Transocean is one of the largest offshore drilling companies that provides rig-based well construction services worldwide. It operates a fleet of versatile, mobile, offshore units comprised of midwater, deep water, ultra-deep water, and harsh environment floaters. The company’s dedication to innovation and constant performance improvement led them to search for the best technical solutions.
Offshore oil and gas well construction is a complex process that takes a considerable amount of time. It demands certain sequences of both manual and semi-automated operations carried out in unison, as safely and efficiently as possible. Different kinds of equipment are usually created and operated independently. However, at the rig, all technical units are integrated. Any kind of delay in machinery increases the critical time path, which reduces the efficiency of the overall performance, and can lead to financial losses.
The critical time path can vary depending on various factors, including:
- Equipment manufacturers and configurations
- Experience and fatigue of operations personnel
- Rig type and drill floor layout
- Weather conditions
- Equipment maintenance
- Wellbore conditions
It is hard to track the dependencies of such variations and resulting inefficiencies throughout the overall process. For this purpose, the engineers needed to focus first on the different states of equipment; decomposing the process to the simplest levels, then combining these states, and finally seeing how they work together in the scope of other factors, including high-safety standards.
To handle possible variations and inefficiencies of the well construction process, Transocean engineers needed to collect and assess measurements at dozens of rigs, including machine and crew timing. A tremendous amount of data had to be collected and then analyzed, and if they managed it manually, it would be too time-consuming. That is why engineers decided to build a well optimization simulation model based on the machine data, including control signals from the equipment. Simulation would help engineers build an oil well optimization digital twin, which would reflect and help analyze the interdependencies among various operations to reduce downtime. Simulation outputs would enable the managerial staff to determine the real reasons of time loss and find solutions.
When building the oil well optimization model, engineers focused specifically on the tripping stage of the well construction process. It usually takes 20-30% of the overall well construction time, and it is semi-automated, so there is tremendous variability in the equipment performance. The process consists of operations such as block retracting, block hoisting, and bringing the pipe to the well center, some of which are done simultaneously.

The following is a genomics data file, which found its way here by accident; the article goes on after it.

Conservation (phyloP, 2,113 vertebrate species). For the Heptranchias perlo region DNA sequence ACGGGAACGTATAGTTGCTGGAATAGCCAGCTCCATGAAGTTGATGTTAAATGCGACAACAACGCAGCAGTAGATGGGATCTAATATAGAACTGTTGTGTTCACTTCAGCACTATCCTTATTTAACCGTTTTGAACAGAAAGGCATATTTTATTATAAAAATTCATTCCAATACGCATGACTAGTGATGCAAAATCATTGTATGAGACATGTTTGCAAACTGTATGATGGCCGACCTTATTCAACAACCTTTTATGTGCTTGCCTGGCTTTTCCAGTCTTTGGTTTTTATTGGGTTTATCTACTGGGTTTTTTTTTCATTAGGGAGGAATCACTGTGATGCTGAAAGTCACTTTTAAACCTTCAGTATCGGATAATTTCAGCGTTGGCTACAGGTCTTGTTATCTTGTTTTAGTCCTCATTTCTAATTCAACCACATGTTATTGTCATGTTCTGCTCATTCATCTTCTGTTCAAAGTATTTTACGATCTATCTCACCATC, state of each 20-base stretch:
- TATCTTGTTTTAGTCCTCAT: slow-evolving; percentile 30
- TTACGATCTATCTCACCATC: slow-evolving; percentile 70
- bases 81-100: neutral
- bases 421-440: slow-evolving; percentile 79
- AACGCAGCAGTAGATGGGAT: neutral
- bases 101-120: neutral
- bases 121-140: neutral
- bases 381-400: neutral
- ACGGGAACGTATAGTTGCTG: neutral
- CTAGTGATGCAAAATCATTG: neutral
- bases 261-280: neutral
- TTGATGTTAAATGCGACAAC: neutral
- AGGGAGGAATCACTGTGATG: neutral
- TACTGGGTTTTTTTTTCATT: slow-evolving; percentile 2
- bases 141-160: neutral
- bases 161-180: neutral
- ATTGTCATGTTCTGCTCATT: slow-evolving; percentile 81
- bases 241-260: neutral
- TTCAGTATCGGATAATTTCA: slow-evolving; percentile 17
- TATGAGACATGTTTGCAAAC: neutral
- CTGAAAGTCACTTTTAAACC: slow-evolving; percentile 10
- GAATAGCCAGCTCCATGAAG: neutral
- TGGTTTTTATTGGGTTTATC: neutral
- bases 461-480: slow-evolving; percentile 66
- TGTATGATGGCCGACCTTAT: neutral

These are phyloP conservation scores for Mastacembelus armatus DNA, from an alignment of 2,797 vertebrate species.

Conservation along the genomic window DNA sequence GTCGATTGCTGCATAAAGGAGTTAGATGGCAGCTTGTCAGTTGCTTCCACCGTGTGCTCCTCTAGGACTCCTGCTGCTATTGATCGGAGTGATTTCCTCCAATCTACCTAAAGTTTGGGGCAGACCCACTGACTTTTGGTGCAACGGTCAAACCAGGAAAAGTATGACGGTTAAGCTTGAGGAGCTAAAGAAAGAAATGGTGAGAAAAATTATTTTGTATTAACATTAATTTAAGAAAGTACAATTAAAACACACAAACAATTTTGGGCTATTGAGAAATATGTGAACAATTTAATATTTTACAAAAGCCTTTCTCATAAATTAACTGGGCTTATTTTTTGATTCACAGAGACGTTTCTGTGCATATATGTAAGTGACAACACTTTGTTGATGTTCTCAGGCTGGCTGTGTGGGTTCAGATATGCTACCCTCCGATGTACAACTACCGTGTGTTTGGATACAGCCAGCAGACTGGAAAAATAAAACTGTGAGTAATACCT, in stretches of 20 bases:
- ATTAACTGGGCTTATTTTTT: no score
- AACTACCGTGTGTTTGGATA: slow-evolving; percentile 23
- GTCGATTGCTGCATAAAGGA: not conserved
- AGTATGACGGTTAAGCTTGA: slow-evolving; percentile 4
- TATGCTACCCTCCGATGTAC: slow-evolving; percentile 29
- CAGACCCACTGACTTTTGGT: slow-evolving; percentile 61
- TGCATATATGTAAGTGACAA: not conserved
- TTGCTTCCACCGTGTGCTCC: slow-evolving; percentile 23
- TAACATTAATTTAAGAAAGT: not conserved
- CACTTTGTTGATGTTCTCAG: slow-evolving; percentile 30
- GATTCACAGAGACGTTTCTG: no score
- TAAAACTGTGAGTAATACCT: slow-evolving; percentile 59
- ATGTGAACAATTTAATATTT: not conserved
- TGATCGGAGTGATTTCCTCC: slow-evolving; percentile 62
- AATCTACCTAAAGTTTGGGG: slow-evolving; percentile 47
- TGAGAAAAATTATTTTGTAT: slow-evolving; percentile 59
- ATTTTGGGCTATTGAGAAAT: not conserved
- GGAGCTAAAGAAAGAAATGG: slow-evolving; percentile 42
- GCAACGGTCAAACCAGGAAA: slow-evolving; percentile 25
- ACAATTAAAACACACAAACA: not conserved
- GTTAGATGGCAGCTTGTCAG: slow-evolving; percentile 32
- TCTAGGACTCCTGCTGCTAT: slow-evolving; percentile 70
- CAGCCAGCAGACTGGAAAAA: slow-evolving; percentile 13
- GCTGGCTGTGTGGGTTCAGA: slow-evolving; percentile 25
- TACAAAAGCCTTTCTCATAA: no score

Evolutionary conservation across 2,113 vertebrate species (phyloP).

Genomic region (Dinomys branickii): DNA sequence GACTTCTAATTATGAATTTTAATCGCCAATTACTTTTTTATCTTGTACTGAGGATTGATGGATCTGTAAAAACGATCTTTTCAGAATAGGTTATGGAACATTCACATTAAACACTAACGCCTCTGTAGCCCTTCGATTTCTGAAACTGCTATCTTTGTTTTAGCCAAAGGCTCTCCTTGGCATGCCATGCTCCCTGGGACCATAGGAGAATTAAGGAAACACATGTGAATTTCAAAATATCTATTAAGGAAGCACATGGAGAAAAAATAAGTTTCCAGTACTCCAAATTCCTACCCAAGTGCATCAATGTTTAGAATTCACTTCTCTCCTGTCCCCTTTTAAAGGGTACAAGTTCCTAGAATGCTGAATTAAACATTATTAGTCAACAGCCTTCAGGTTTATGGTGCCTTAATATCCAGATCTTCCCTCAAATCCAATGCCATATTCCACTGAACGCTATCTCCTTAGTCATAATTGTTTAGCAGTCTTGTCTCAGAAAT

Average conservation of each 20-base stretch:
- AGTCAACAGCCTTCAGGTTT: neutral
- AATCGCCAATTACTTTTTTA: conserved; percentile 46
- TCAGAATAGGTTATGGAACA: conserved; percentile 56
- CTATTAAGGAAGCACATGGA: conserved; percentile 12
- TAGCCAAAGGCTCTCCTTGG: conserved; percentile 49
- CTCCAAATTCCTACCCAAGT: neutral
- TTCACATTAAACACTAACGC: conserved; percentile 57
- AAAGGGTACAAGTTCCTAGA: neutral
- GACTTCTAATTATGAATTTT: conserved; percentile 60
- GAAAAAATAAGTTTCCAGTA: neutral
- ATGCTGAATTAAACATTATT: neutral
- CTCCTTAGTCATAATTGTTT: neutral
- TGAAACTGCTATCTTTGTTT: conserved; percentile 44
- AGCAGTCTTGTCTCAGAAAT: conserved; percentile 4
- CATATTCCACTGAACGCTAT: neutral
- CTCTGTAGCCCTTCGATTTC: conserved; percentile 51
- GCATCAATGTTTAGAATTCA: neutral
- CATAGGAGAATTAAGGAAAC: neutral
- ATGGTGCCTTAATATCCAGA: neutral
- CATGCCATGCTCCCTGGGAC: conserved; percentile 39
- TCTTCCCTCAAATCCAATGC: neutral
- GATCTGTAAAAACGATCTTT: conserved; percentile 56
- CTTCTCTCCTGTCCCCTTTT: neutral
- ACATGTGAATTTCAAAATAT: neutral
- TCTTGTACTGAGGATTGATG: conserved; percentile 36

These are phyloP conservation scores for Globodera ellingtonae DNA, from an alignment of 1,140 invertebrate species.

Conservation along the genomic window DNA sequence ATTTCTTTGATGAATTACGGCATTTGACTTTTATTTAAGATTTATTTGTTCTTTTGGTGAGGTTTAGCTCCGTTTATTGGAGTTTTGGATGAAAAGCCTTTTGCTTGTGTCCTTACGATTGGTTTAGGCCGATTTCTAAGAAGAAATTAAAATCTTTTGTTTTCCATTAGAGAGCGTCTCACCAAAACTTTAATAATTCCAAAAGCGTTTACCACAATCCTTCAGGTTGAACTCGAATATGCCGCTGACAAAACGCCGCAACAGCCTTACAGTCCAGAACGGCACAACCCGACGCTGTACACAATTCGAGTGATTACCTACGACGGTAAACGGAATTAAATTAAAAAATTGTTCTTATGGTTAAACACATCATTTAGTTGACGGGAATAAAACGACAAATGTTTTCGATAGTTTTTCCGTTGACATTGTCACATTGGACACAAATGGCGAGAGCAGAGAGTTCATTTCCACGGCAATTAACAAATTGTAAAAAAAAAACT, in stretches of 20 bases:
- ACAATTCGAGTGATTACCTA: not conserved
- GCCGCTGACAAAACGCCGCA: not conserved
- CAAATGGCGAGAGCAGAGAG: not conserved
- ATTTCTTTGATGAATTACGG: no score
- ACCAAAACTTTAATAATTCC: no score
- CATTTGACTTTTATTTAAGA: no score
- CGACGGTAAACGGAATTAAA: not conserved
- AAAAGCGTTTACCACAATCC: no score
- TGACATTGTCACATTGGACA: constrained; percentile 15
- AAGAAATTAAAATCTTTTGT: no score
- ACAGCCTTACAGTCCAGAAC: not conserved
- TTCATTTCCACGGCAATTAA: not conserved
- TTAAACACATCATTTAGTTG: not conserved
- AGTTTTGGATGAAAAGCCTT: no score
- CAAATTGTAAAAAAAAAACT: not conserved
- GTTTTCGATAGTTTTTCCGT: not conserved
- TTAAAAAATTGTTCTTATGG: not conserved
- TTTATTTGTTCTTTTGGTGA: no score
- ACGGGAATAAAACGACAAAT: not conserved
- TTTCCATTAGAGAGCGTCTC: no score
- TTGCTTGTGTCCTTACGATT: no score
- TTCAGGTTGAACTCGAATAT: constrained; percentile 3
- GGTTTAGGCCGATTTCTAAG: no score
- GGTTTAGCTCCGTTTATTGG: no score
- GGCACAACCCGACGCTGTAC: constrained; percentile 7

Using AnyLogic oil well construction process simulation software, and leveraging state machine algorithms and discrete event process modeling, Transocean was able to analyze the tripping operations in real time. The whole process was decomposed into a hierarchal system of four main operations that were also split into functional elements down to the simplest levels. This allowed the engineers to create the state machine model. This well construction optimization model was integrated with a discrete event process model, which altogether represented the system of the entire tripping process with the built-in machine logic of 4-5 devices.
The AnyLogic simulation allowed engineers to put in machine data to both models in real time and receive a range of results that could be presented in dashboards and colored charts to identify machine states and process activities, capture descriptive statistics, and analyze the time critical to operations for its minimization.
The application output the data to an SQL database, and then to BI-tools. This permitted the management and operations teams to have the necessary visual aids, and with the given information, look for the exact reasons of downtime and performance inefficiencies.
With AnyLogic oil well construction process simulation, Transocean engineers were able to represent the whole tripping stage of the well construction process. With real-time machine data and detailed representation of operations, the oil well optimization model performed as a digital twin, aiding in analyzing well construction activities. Model statistics were fed back to operations personnel and rig managers, allowing them to assess how well crews were performing and identify causes of time loss. The initial results indicated that over 20% of time could be saved by implementing the digital twin.
Future implementation of the oil well construction process simulation for this project might result in assessing a new well profile and predicting the oil well’s performance. The profile could be run through the model, essentially drilling a virtual well, and could provide future insights into performance of the well, considering material handling, resources needed, and logistics around the rig.